Sect lodges appeal over Nillumbik decision

The Diamond Valley Leader, Australia/December 28, 2011

A Christian sect will take its battle to build its seventh church in Nillumbik to the state's peak planning tribunal.

Exclusive Brethren member and spokesman Richard Kelsey confirmed the group had lodged an application with the Victorian Civil and Administrative Tribunal after Nillumbik Council rejected its plans to build at Sunrise Drive in Greensborough last month.

A date had not been set for the hearing, Mr Kelsey said.

"Since council's own planning officer recommended that the permit be granted, it is appropriate to have the decision reviewed by an independent planning authority," he said.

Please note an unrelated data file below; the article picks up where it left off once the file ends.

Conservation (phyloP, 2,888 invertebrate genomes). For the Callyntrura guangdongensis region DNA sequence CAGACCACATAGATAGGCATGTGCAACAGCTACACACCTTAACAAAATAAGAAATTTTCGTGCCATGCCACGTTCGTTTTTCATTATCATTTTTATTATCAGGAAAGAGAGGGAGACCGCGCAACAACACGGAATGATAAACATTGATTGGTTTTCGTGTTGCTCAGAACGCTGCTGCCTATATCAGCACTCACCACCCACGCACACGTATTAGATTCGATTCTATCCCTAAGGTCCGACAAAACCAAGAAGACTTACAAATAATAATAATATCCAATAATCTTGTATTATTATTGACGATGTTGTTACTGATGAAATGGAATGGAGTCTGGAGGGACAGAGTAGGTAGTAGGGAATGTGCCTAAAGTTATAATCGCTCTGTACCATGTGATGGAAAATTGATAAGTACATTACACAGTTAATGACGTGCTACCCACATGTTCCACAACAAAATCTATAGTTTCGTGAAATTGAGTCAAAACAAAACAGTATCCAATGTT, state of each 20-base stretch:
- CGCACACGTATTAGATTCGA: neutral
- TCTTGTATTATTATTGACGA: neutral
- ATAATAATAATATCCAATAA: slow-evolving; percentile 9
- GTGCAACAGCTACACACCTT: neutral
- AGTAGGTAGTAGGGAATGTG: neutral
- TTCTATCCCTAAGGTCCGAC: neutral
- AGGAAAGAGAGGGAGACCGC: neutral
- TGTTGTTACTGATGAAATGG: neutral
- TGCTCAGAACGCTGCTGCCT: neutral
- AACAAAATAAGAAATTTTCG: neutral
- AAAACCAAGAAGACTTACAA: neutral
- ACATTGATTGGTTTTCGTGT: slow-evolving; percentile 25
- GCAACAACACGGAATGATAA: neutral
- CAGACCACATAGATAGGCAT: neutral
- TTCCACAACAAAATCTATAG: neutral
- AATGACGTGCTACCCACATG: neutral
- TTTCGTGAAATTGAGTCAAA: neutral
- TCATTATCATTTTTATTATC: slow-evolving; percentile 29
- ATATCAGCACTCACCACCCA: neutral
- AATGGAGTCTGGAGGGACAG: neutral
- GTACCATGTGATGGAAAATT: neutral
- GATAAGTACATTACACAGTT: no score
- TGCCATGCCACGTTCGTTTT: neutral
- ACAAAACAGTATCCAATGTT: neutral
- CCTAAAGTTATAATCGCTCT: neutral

Councillors blocked the sect's plans to convert a former milkbar, in response to concerns about the size of community opposition.

One hundred and fifty residents filed objections citing traffic, noise and neighbourhood character concerns, as well as the site's security cameras and cyclone fencing.

But Mr Kelsey said the church believed Sunrise Drive residents would be "better off" if the site was converted from a convenience shop that had been "accessed more frequently, for longer hours and by a greater number of people".

Sunrise Nillumbik spokesman Carlo Mosca said he was concerned that residents, including many who had left the area for the Christmas period, only had until December 28 to lodge objections.

Mr Mosca said the group planned to raise money to hire lawyers and an independent traffic engineer for the VCAT case.

The Exclusive Brethren has five other sites in Eltham, Research and Diamond Creek, none of which had received complaints from neighbours, council spokeswoman Joanne Hammond said.

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